Carrie Lockett has always lived in the shadow of her beautiful twin, Camille. Every time Carie had a boyfriend, he gravitated to Camille at first site. As a budding artist, Carrie paints a picture of her twin. When the rich, talented, and handsome architect Shane Reynolds buys the painting at a local exhibit, Carrie wonders whether the purchase was inspired by her talent or his fascination with her sister's beauty. When Shane commissions Carrie to do his portrait, will he discover her feelings for him? Even more, can she keep him away from her sister Camille? The surprise ending is classic Macomber and a perfect stroke --- a true delight!
In true Manga style, this book is read from right to left not only in the pages but also from panel to panel. At the back (or traditional book front), the publisher has a helpful page instructing the reader how to read Manga and shows a numbered diagram about how to read the panels in the correct order. Even without this guide, the order becomes apparent intuitively within a page or three, but the diagram gives the reader confidence. The artwork is "printed in flirty pink ink" to reinforce the appeal to the female reader.
The drawings by Yukino Hara could not be more perfect as illustrations of the emotions and conflicts in Macomber's story. The eyes are expressive and emphasize the inner feelings of the characters. Even the drawings of the secondary characters such as the art gallery owner dazzle the reader. The small panels of such items as a wallet, a telephone and a credit card, heighten the suspense and the side dilemmas that motivate the characters. Yukino Hara uses one type of panel to indicate a passage of time and helps the reader notice the time and location shifts. Her use of modified Japanese characters for exclamations heightens the emotions and the tension. Yukino Hara is a perfect match for Debbie Macomber in this Manga rendition of a fun tale.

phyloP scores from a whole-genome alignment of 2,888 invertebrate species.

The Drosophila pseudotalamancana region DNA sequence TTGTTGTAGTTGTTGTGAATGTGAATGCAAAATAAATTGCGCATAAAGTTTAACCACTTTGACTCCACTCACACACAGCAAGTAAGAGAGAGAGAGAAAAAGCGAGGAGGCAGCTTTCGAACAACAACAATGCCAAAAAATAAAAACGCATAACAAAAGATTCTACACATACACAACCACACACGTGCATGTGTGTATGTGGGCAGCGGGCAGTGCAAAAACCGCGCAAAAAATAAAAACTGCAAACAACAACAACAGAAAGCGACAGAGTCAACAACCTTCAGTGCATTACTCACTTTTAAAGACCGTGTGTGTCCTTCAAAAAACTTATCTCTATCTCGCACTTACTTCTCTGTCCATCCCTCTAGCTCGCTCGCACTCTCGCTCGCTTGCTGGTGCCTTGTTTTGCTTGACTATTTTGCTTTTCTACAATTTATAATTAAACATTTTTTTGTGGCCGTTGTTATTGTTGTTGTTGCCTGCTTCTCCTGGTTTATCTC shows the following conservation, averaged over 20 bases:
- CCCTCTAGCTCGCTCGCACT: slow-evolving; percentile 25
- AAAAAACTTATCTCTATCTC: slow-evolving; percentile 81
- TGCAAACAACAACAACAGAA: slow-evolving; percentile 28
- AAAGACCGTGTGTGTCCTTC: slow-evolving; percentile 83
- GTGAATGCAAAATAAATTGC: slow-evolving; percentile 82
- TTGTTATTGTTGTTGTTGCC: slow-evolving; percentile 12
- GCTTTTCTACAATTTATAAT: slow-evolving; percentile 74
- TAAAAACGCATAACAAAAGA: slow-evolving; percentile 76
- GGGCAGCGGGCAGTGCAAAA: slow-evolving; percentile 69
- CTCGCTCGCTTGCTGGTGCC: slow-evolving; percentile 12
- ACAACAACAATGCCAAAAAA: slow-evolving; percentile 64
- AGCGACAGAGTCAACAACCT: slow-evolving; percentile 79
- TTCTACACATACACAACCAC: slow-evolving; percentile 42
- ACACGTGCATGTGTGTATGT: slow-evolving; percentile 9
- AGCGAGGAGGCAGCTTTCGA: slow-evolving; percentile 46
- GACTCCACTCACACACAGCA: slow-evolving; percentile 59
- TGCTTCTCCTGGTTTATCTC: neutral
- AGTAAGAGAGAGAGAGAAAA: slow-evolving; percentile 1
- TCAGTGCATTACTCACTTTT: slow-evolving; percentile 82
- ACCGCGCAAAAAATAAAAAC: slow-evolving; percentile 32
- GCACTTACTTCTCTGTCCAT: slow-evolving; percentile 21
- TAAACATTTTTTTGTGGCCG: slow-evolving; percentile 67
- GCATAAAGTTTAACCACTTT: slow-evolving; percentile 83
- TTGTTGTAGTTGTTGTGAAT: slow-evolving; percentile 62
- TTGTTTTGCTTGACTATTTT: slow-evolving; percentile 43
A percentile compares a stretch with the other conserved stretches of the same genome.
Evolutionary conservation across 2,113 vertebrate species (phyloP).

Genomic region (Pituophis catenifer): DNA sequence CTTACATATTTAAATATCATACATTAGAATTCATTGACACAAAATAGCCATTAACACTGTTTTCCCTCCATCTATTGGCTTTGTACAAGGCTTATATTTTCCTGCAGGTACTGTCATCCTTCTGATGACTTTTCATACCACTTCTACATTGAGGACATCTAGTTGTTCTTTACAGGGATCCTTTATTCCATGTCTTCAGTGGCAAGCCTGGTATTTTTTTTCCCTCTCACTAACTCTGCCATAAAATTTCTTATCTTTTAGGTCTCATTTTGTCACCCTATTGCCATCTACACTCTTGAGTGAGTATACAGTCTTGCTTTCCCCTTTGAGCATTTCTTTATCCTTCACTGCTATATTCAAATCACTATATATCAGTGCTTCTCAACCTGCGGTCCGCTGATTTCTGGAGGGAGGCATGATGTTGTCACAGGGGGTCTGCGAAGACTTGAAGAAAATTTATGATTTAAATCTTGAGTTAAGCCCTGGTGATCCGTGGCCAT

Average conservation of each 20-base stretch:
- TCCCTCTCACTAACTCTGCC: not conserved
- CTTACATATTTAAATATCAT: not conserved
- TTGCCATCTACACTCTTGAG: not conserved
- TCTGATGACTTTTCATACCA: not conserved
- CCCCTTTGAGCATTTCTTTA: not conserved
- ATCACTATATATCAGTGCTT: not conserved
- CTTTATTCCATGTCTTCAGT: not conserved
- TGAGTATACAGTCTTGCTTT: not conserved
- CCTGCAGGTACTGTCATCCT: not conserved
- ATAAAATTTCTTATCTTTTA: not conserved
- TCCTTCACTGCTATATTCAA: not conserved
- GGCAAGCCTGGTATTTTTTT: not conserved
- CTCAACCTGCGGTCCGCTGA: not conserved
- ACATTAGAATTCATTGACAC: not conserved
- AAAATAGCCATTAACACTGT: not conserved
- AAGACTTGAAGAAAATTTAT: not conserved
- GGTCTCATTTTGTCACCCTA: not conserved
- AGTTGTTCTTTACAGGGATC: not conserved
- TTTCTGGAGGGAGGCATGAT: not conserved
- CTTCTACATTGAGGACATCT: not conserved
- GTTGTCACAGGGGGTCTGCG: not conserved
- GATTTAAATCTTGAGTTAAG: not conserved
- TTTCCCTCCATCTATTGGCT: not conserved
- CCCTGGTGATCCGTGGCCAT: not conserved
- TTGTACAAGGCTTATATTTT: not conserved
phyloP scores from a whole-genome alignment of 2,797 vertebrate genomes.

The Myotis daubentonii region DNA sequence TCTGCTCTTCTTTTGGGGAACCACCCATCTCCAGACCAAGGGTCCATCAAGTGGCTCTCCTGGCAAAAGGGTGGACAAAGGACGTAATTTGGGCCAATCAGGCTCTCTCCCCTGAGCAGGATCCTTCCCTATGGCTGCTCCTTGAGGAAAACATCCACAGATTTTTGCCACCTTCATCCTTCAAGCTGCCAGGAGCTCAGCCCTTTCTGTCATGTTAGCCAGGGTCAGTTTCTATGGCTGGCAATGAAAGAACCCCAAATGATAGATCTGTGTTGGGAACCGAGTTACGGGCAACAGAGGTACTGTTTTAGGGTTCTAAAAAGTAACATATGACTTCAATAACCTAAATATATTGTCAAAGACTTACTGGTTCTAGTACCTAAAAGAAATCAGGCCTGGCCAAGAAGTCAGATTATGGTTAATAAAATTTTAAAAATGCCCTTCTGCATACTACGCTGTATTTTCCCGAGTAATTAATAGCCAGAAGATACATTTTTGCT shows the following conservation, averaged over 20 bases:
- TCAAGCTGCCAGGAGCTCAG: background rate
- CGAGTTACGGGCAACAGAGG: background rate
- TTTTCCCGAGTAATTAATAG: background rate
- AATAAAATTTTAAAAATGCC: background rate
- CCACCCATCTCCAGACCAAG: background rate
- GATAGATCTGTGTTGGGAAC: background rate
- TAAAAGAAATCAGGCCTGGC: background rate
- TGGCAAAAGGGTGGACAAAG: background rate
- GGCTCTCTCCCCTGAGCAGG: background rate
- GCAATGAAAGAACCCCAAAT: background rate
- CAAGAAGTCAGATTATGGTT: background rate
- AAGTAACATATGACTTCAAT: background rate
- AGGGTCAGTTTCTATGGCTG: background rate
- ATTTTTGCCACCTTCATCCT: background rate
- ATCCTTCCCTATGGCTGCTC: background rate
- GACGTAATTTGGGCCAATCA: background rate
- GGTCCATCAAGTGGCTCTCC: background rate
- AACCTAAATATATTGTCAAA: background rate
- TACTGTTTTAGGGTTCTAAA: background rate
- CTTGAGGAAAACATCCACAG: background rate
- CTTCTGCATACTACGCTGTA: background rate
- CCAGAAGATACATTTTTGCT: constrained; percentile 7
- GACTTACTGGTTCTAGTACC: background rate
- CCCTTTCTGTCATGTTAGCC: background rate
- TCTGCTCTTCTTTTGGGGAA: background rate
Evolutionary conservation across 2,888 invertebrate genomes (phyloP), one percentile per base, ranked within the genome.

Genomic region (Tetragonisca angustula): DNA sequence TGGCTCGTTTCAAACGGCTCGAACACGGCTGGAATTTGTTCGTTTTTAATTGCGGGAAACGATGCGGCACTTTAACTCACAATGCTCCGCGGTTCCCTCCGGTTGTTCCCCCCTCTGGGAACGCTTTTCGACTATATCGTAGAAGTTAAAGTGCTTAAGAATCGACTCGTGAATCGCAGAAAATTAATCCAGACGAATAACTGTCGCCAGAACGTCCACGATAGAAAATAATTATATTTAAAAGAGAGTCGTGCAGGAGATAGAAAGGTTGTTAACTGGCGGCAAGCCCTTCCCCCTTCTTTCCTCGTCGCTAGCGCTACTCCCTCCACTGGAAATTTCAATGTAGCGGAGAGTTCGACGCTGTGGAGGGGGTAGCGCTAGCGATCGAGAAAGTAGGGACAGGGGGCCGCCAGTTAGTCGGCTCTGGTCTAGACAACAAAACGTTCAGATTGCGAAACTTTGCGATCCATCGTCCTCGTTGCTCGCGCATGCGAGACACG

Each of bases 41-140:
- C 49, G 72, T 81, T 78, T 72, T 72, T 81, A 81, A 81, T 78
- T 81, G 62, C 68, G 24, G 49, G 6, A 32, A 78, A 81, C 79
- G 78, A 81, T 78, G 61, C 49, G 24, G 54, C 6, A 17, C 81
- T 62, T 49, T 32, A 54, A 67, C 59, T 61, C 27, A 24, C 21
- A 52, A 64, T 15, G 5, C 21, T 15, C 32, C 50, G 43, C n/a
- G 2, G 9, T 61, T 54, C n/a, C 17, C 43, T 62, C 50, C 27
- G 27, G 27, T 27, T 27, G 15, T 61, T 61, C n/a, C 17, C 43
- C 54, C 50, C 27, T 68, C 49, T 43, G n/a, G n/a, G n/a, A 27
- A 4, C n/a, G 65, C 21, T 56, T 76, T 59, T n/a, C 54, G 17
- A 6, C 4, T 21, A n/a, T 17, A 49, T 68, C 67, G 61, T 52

The publisher recommends this book for ages 12 and up. Personally, I think this book is suitable for girls perhaps a bit younger who may be reaching puberty and wondering about boys. Other than a kiss, there is no explicit sexuality. Above all, this book reinforces positive body images for girls and also an appreciation for the talents of individual over expectations. This book is a must have for adult Debbie Macomber fans.